Clinical examination and surgical technique
Examination begins with the inspection of the finger, noting any swelling, deformity, and tenderness. Palpation should be performed, paying attention to exact site of tenderness. The neurovascular status should be clearly checked. Both active and passive range of motion (ROM) should be evaluated and recorded [Figure 1]a and [Figure 1]b. Radiograph including both true anterior-posterior and lateral view should be done [Figure 2]a and [Figure 2]b and document dorsal “V”sing for subtle instability in true lateral view. Examination should be done under metacarpal block with fluoroscopy and note the position of flexion of PIP joint necessary for concentric alignment and also note that PIP joint flexion is either the result of gliding or hinging movement.
|Figure 1: (a) preoperative clinical picture( in extension ) of middle finger pip joint of hand, (b) preoperative range of motion (in flexion) of middle finger pip joint of hand|
Click here to view
|Figure 2: (a) anterio-posterior radiograph of hand, (b) lateral radiograph pip joint of middle finger of hand|
Click here to view
The limb is prepared and draped with sterile technique under a pneumatic tourniquet; the PIP joint is exposed through a radially based volar chevron-shaped incision [Figure 3]a. The flexor sheath is excised between the A2 and A4 pulleys, and flexor tendon is atraumatically retracted [Figure 3]b. In acute case, hyperextension of the joint facilitates the visualization of distal edge of the fracture fragment and entrance into the joint. The volar plate, still attached to the fragment of middle phalanx, is incised along its lateral margins, detaching it from the collateral ligaments, and the bony fragments are removed from distal edges [Figure 3]c. To gain optimal exposure, the collateral ligament except volar most remnants (later use for repair with volar plate) is excised. In late cases, the volar plate is divided transversely as far distally as possible, leaving some periosteum, if necessary, to create a pedicle of maximum length for advancement into the joint. It is mandatory in late cases to completely excise the both collateral ligaments. By this, the joint can be maximally hyperextended as a shotgun. Create a transverse trough across the volar portion of the articular surface of the middle phalanx. Failure to create a trough, completely across the phalanx may result in subsequent angular deformity. Deeply impacted fragment may be left undisturbed to serve as a buttress for the volar plate [Figure 3]d. It is important now to reduce and test the range of the joint, the fingertip should be easily touch the distal palmar crease with PIP joint in 110° flexion. If such flexion is not possible (in late cases), dorsal joint capsule release may be necessary. A pull-out suture (Prolene no. 1), catching the lateral margins of the volar plate, is placed so that the ends emerge from each distal corners [Figure 3]e. If the volar plate cannot be adequately advanced distally up to 4–6 mm, the proximal checkrein ligaments are step cut partially and release to gain sufficient length for advancement. Now, two small drill holes are placed in the lateral most portion of the trough in the middle phalanx as proximal as possible. The pull-out suture is then passed through these drill holes to emerge dorsally in center through the triangular ligament of the extensor mechanism to avoid binding down the lateral bands with keeping the dip joint in 30° in flexion. Traction on the suture draws the volar plate into the articular defect, effectively resurfacing the joint and simultaneously reducing the middle phalanx. The joint needs not to be flexed >30° to maintain reduction. An intraoperative lateral radiograph should be obtained to check congruity of reduction [Figure 3]f. The pull-out suture is tied over a button and a K-wire is inserted to maintain stability [Figure 3]g. Secondary suture is placed between volar plate and collateral ligaments.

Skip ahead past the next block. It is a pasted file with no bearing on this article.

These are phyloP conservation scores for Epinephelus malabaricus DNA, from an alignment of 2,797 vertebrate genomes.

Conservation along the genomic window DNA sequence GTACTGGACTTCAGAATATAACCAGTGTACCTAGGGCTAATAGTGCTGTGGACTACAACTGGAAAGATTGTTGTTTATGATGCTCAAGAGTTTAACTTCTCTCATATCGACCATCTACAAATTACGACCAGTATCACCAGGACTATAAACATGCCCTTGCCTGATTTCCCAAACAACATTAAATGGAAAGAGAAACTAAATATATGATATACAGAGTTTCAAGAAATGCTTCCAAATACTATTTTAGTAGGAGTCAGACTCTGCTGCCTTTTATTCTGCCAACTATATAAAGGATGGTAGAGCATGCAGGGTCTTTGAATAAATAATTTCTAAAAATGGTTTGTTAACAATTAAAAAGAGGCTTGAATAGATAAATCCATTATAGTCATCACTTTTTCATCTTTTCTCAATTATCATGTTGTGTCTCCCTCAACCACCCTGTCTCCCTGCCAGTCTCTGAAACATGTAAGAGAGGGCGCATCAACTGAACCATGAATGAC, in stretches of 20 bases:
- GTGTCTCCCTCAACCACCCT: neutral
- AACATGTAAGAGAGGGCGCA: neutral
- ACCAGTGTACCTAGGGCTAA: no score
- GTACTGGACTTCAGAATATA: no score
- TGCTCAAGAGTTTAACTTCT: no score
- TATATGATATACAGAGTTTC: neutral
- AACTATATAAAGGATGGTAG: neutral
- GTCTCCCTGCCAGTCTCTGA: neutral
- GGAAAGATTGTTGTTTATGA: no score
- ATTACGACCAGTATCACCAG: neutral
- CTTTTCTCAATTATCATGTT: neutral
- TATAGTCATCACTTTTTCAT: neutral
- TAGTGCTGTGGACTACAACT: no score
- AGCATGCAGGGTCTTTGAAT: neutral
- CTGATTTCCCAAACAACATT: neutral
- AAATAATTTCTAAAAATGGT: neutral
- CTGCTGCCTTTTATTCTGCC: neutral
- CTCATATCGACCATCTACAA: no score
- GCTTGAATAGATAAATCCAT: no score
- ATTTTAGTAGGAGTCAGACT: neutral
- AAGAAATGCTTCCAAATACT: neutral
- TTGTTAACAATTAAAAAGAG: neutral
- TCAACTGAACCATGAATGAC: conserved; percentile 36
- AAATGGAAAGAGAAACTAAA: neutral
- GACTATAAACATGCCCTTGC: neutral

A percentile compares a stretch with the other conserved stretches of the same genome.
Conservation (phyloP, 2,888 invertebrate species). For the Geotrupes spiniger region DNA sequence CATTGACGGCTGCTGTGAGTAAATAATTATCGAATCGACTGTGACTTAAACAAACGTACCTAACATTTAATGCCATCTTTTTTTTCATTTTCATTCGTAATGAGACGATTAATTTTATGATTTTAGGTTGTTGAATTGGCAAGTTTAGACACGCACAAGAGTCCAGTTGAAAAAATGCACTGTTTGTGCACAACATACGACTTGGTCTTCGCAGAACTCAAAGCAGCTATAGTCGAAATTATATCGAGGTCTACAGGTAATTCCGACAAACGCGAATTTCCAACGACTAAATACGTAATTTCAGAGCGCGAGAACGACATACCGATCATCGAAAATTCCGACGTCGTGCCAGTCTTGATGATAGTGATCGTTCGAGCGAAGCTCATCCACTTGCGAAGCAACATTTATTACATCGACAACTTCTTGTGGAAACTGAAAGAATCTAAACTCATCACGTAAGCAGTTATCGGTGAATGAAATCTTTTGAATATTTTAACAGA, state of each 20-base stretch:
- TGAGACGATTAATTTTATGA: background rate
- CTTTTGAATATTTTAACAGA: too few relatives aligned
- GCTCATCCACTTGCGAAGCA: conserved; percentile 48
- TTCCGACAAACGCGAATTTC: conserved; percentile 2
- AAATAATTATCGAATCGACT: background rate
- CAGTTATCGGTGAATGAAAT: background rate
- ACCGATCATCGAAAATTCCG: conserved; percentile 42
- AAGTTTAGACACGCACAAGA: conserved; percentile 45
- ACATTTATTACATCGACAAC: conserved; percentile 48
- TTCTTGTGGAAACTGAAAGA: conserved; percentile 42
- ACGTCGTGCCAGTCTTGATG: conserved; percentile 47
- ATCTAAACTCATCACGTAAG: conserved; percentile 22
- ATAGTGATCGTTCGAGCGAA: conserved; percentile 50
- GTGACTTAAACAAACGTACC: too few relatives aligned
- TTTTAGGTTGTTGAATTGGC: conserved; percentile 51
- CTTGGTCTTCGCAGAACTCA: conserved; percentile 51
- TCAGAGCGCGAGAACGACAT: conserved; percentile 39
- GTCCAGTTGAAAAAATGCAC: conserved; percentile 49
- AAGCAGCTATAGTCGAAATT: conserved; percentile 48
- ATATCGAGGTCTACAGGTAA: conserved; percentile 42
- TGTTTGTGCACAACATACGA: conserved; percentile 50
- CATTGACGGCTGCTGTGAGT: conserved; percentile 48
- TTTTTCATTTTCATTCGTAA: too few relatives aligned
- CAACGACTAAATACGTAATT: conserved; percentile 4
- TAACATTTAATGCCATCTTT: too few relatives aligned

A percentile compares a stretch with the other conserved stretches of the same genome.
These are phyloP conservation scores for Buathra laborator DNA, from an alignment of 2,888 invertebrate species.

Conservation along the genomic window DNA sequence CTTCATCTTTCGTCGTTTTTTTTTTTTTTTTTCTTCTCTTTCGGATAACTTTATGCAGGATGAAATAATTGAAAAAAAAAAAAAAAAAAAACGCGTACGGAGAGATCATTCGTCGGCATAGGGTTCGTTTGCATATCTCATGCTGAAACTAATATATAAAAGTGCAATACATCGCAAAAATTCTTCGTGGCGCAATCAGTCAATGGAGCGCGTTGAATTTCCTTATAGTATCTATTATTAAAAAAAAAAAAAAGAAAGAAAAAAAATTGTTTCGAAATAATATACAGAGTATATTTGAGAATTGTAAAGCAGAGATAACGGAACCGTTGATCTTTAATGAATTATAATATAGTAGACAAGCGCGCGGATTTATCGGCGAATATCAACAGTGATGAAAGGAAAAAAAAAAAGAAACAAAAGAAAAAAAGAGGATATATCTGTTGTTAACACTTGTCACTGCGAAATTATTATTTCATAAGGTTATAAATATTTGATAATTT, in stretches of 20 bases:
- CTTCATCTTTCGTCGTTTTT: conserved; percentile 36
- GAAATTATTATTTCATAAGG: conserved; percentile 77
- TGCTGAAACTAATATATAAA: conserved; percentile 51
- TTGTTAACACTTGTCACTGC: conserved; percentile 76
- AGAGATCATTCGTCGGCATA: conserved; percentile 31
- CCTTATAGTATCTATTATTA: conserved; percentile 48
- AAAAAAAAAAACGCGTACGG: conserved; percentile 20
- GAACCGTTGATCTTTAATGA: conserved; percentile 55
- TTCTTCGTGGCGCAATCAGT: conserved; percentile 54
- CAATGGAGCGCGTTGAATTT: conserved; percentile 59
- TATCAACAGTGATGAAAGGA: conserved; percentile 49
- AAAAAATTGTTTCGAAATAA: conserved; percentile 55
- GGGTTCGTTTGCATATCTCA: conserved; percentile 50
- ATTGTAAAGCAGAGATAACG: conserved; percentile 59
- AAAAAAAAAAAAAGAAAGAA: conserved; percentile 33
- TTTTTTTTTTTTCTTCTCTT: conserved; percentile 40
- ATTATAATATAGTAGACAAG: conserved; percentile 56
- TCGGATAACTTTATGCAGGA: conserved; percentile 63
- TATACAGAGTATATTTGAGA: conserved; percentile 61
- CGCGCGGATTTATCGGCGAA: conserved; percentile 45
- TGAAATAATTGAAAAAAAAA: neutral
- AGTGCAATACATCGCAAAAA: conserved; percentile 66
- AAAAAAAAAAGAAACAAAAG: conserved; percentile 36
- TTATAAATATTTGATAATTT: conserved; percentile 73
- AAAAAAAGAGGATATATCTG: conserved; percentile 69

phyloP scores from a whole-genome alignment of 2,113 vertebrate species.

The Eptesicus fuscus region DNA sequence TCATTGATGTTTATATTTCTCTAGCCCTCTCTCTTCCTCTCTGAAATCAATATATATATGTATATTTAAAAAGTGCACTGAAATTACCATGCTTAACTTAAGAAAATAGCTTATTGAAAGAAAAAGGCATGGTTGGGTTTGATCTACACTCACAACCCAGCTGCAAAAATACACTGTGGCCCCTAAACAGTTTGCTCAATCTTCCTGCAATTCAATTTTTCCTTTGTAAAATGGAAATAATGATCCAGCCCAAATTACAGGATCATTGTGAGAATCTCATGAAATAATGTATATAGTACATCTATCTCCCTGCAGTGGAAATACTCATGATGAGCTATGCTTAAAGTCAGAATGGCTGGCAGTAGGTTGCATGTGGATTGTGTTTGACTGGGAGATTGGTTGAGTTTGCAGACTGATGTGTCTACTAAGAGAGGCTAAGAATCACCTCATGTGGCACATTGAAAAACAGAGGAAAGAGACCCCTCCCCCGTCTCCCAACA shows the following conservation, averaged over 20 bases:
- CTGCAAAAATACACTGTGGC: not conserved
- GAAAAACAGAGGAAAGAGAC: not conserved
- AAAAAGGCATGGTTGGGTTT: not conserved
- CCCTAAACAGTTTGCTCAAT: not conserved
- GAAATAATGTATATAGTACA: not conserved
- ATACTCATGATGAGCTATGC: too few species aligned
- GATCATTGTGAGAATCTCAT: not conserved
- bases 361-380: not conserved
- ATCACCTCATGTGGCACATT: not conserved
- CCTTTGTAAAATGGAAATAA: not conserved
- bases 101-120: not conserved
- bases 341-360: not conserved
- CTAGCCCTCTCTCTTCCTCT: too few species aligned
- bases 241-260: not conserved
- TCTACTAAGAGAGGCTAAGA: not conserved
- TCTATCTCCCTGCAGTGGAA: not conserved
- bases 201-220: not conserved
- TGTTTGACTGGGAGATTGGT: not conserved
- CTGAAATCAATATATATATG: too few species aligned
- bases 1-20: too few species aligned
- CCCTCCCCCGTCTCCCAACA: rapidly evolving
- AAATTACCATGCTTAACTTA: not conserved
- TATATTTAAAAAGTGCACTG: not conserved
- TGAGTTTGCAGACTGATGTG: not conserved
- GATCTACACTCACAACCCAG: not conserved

|Figure 3: Intraoperative picture of middle finger proximal interphalangeal joint|
Click here to view
Postoperatively, K-wire is removed at 3 weeks [Figure 4] and active guarded flexion of PIP joint is started with extension block splint. If complete extension is not achieved up to 5 weeks, a dynamic splint is given and pull-out suture is removed. Sport activity started at 8 weeks with buddy taping which is continued up to 4–6 months.
| Results|| |
Our study shows the result of volar plate advancement arthroplasty in fracture dislocation of pip joint in small no. of rare 10 cases series. The result were evaluated in terms of improvement in range of motion at pip joint, improvement in pain and swelling, and any residual deformity like fixed flexion contracture at pip joint or persistent dorsal subluxation. Out of 10 cases, 3 cases operated with in 2 weeks considered as a fresh case and 7 cases operated after 6 week considered as late cases where this procedure done as reconstructive surgery. The average follow up of our study was 20.6 months(range 16-28 months). At each follow up ROM and radiograph had been done (at 4w,8w,12w,6m interval ). The average preoperative ROM in late 7 cases were 15.7° (range 10°-25°) and in fresh cases ROM were not noted due to swelling and pain. The postoperative average ROM in fresh cases were 90° and in late reconstructive cases were 72°. The average gain in ROM in fresh cases were 90° [Figure 5]a and b] whereas in late cases improvement were 57° [Table 2]. The over all result in fresh case were considered as good and in late cases 4 shows good and 3 shows fair results. Both group shows functional improvement in range of motion of PIP joint without impairment in daily activity of living.
|Figure 5: (a) at 3 months range of motion of pip joint of middle finger is 90°, (b) full extension at pip joint of middle finger at 3 months|
Click here to view